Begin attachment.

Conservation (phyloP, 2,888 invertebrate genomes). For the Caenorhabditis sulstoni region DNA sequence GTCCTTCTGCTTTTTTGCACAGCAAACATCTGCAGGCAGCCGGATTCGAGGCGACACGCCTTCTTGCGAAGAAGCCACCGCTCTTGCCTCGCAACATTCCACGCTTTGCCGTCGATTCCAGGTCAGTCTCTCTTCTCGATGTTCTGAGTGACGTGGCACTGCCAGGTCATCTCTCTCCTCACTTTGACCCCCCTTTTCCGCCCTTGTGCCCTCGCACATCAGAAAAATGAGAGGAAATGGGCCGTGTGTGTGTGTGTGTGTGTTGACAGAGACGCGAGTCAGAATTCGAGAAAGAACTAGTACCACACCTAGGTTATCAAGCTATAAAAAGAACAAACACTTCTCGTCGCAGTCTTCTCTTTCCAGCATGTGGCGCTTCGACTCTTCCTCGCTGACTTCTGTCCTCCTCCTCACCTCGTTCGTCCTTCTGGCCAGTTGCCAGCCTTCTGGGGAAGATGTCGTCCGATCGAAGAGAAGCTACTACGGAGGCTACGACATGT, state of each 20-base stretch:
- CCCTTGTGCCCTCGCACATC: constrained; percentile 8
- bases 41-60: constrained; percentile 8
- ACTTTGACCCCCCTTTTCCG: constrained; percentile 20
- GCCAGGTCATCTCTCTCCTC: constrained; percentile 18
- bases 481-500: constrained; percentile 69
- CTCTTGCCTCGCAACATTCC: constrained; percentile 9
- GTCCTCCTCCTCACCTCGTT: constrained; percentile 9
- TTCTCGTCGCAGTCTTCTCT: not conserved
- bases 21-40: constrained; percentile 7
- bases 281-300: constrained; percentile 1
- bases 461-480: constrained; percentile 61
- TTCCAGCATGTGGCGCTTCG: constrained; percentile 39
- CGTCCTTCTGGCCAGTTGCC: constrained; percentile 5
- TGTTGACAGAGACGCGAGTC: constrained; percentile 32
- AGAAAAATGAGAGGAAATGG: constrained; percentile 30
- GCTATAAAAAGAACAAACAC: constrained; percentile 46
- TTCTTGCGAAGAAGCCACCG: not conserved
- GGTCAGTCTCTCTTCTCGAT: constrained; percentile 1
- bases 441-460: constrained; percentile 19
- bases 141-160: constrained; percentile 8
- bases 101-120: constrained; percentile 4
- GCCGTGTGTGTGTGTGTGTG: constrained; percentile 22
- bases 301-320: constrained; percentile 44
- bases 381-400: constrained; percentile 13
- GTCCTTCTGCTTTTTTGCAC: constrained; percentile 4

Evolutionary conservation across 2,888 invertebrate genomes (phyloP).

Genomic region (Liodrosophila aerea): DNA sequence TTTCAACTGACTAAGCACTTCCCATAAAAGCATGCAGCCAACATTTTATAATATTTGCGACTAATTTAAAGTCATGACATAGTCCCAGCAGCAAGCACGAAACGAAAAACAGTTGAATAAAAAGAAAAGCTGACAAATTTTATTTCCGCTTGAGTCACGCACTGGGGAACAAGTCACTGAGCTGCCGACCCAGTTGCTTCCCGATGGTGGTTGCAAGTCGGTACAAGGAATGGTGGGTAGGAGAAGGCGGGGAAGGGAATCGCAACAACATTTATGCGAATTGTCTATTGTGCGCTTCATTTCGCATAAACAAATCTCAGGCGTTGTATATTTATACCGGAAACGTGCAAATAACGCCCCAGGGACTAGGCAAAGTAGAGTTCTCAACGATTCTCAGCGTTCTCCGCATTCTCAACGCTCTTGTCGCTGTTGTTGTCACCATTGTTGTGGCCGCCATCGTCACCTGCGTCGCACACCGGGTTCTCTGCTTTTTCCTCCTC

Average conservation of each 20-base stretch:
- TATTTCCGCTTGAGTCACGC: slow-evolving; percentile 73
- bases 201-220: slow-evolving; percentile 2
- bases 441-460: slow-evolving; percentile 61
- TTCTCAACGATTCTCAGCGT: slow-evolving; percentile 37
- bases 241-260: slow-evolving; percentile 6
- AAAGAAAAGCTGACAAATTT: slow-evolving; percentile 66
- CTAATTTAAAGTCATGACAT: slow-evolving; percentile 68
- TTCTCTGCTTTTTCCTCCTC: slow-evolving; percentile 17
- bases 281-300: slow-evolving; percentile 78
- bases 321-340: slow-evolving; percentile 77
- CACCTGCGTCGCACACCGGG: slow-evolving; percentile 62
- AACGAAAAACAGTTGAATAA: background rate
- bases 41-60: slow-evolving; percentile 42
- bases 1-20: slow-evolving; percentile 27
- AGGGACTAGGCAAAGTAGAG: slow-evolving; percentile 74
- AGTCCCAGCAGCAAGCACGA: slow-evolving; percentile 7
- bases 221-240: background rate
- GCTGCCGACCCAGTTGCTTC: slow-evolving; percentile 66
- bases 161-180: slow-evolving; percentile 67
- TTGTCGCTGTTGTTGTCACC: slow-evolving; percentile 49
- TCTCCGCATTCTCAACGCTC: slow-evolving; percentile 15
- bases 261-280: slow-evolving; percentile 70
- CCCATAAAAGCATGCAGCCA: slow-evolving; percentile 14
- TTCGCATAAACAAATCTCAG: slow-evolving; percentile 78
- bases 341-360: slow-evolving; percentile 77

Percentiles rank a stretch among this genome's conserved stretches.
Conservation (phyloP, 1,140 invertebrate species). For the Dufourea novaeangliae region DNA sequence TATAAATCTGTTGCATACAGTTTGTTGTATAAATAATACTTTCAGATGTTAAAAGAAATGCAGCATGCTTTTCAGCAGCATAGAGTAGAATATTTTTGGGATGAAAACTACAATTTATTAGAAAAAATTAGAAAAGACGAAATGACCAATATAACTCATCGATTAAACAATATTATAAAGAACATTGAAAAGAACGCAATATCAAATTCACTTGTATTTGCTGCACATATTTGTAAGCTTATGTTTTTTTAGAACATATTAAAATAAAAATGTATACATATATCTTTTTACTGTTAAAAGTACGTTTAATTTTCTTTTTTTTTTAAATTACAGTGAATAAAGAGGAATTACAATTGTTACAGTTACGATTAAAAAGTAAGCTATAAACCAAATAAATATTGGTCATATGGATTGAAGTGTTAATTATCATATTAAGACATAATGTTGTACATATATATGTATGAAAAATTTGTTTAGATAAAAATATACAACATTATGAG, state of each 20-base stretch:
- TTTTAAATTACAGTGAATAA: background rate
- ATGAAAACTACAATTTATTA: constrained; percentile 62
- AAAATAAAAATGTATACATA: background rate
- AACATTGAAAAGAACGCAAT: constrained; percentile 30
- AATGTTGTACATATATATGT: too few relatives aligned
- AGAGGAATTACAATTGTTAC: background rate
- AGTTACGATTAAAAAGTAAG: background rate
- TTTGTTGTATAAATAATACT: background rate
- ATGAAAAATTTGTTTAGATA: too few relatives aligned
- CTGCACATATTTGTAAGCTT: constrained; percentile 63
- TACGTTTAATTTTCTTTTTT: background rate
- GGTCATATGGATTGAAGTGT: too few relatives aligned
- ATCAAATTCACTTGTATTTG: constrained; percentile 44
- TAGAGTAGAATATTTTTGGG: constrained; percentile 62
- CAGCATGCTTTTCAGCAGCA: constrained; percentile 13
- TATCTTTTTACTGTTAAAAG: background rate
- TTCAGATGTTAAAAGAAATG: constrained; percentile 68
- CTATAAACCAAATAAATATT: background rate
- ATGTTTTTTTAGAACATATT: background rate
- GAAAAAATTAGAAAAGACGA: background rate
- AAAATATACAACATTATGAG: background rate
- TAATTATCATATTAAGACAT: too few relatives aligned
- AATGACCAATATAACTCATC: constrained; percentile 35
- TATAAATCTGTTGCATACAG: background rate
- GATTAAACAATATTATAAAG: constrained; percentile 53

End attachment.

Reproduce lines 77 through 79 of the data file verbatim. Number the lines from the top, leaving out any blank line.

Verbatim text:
- AAAATATACAACATTATGAG: background rate
- TAATTATCATATTAAGACAT: too few relatives aligned
- AATGACCAATATAACTCATC: constrained; percentile 35